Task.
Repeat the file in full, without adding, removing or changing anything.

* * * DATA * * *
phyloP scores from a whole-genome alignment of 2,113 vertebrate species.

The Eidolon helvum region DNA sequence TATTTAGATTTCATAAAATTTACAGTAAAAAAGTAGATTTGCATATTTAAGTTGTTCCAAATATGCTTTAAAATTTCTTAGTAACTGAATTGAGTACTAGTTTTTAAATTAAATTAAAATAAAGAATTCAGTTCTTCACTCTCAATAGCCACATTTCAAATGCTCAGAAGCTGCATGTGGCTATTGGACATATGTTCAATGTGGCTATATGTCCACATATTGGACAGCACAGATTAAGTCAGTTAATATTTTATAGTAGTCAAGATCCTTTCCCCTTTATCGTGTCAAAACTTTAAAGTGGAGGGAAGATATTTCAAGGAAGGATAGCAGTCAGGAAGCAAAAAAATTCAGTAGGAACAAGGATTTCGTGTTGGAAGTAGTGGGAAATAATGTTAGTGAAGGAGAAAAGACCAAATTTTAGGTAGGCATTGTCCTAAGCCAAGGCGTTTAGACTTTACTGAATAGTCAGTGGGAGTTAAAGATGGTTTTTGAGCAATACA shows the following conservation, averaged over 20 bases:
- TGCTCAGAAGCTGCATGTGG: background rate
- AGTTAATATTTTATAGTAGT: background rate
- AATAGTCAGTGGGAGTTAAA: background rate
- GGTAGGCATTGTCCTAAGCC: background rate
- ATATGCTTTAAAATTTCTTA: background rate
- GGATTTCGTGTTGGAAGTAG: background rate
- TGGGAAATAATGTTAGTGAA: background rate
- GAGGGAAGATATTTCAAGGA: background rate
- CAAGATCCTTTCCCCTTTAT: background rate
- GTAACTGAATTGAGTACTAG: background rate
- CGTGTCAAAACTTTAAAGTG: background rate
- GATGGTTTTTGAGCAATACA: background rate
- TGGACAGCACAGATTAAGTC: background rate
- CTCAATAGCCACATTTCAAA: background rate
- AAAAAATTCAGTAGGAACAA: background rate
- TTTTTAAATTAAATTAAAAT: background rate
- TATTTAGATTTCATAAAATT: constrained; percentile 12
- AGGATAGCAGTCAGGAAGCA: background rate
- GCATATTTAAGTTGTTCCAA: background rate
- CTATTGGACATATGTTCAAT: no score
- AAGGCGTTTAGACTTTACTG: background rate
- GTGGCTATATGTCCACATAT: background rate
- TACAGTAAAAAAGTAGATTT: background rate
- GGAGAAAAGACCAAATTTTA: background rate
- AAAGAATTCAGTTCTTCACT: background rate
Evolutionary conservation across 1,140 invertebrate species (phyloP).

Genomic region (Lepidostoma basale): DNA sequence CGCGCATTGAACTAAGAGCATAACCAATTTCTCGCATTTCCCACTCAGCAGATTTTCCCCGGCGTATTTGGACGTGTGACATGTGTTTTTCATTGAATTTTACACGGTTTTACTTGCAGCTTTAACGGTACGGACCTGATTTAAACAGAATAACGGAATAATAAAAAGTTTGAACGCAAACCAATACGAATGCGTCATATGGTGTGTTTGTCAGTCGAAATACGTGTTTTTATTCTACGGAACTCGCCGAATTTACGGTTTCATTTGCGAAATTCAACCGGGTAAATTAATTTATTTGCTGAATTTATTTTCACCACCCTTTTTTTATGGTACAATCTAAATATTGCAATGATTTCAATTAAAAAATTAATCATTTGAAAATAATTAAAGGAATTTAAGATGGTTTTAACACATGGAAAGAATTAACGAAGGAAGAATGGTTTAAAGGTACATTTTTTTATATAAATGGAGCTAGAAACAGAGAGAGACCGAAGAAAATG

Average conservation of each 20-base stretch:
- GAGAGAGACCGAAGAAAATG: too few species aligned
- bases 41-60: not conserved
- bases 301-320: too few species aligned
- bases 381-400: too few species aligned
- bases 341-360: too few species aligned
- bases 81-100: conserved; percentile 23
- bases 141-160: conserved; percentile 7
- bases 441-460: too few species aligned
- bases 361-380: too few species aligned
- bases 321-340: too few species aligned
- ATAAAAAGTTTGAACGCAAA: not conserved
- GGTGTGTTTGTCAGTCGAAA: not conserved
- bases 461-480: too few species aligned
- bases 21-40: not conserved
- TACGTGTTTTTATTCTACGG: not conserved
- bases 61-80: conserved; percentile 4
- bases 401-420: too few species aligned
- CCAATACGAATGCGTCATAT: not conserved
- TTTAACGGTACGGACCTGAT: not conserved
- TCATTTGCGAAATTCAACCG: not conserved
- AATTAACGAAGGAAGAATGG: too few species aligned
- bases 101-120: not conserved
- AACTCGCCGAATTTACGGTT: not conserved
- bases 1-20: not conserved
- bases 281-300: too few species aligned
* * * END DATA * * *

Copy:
phyloP scores from a whole-genome alignment of 2,113 vertebrate species.

The Eidolon helvum region DNA sequence TATTTAGATTTCATAAAATTTACAGTAAAAAAGTAGATTTGCATATTTAAGTTGTTCCAAATATGCTTTAAAATTTCTTAGTAACTGAATTGAGTACTAGTTTTTAAATTAAATTAAAATAAAGAATTCAGTTCTTCACTCTCAATAGCCACATTTCAAATGCTCAGAAGCTGCATGTGGCTATTGGACATATGTTCAATGTGGCTATATGTCCACATATTGGACAGCACAGATTAAGTCAGTTAATATTTTATAGTAGTCAAGATCCTTTCCCCTTTATCGTGTCAAAACTTTAAAGTGGAGGGAAGATATTTCAAGGAAGGATAGCAGTCAGGAAGCAAAAAAATTCAGTAGGAACAAGGATTTCGTGTTGGAAGTAGTGGGAAATAATGTTAGTGAAGGAGAAAAGACCAAATTTTAGGTAGGCATTGTCCTAAGCCAAGGCGTTTAGACTTTACTGAATAGTCAGTGGGAGTTAAAGATGGTTTTTGAGCAATACA shows the following conservation, averaged over 20 bases:
- TGCTCAGAAGCTGCATGTGG: background rate
- AGTTAATATTTTATAGTAGT: background rate
- AATAGTCAGTGGGAGTTAAA: background rate
- GGTAGGCATTGTCCTAAGCC: background rate
- ATATGCTTTAAAATTTCTTA: background rate
- GGATTTCGTGTTGGAAGTAG: background rate
- TGGGAAATAATGTTAGTGAA: background rate
- GAGGGAAGATATTTCAAGGA: background rate
- CAAGATCCTTTCCCCTTTAT: background rate
- GTAACTGAATTGAGTACTAG: background rate
- CGTGTCAAAACTTTAAAGTG: background rate
- GATGGTTTTTGAGCAATACA: background rate
- TGGACAGCACAGATTAAGTC: background rate
- CTCAATAGCCACATTTCAAA: background rate
- AAAAAATTCAGTAGGAACAA: background rate
- TTTTTAAATTAAATTAAAAT: background rate
- TATTTAGATTTCATAAAATT: constrained; percentile 12
- AGGATAGCAGTCAGGAAGCA: background rate
- GCATATTTAAGTTGTTCCAA: background rate
- CTATTGGACATATGTTCAAT: no score
- AAGGCGTTTAGACTTTACTG: background rate
- GTGGCTATATGTCCACATAT: background rate
- TACAGTAAAAAAGTAGATTT: background rate
- GGAGAAAAGACCAAATTTTA: background rate
- AAAGAATTCAGTTCTTCACT: background rate
Evolutionary conservation across 1,140 invertebrate species (phyloP).

Genomic region (Lepidostoma basale): DNA sequence CGCGCATTGAACTAAGAGCATAACCAATTTCTCGCATTTCCCACTCAGCAGATTTTCCCCGGCGTATTTGGACGTGTGACATGTGTTTTTCATTGAATTTTACACGGTTTTACTTGCAGCTTTAACGGTACGGACCTGATTTAAACAGAATAACGGAATAATAAAAAGTTTGAACGCAAACCAATACGAATGCGTCATATGGTGTGTTTGTCAGTCGAAATACGTGTTTTTATTCTACGGAACTCGCCGAATTTACGGTTTCATTTGCGAAATTCAACCGGGTAAATTAATTTATTTGCTGAATTTATTTTCACCACCCTTTTTTTATGGTACAATCTAAATATTGCAATGATTTCAATTAAAAAATTAATCATTTGAAAATAATTAAAGGAATTTAAGATGGTTTTAACACATGGAAAGAATTAACGAAGGAAGAATGGTTTAAAGGTACATTTTTTTATATAAATGGAGCTAGAAACAGAGAGAGACCGAAGAAAATG

Average conservation of each 20-base stretch:
- GAGAGAGACCGAAGAAAATG: too few species aligned
- bases 41-60: not conserved
- bases 301-320: too few species aligned
- bases 381-400: too few species aligned
- bases 341-360: too few species aligned
- bases 81-100: conserved; percentile 23
- bases 141-160: conserved; percentile 7
- bases 441-460: too few species aligned
- bases 361-380: too few species aligned
- bases 321-340: too few species aligned
- ATAAAAAGTTTGAACGCAAA: not conserved
- GGTGTGTTTGTCAGTCGAAA: not conserved
- bases 461-480: too few species aligned
- bases 21-40: not conserved
- TACGTGTTTTTATTCTACGG: not conserved
- bases 61-80: conserved; percentile 4
- bases 401-420: too few species aligned
- CCAATACGAATGCGTCATAT: not conserved
- TTTAACGGTACGGACCTGAT: not conserved
- TCATTTGCGAAATTCAACCG: not conserved
- AATTAACGAAGGAAGAATGG: too few species aligned
- bases 101-120: not conserved
- AACTCGCCGAATTTACGGTT: not conserved
- bases 1-20: not conserved
- bases 281-300: too few species aligned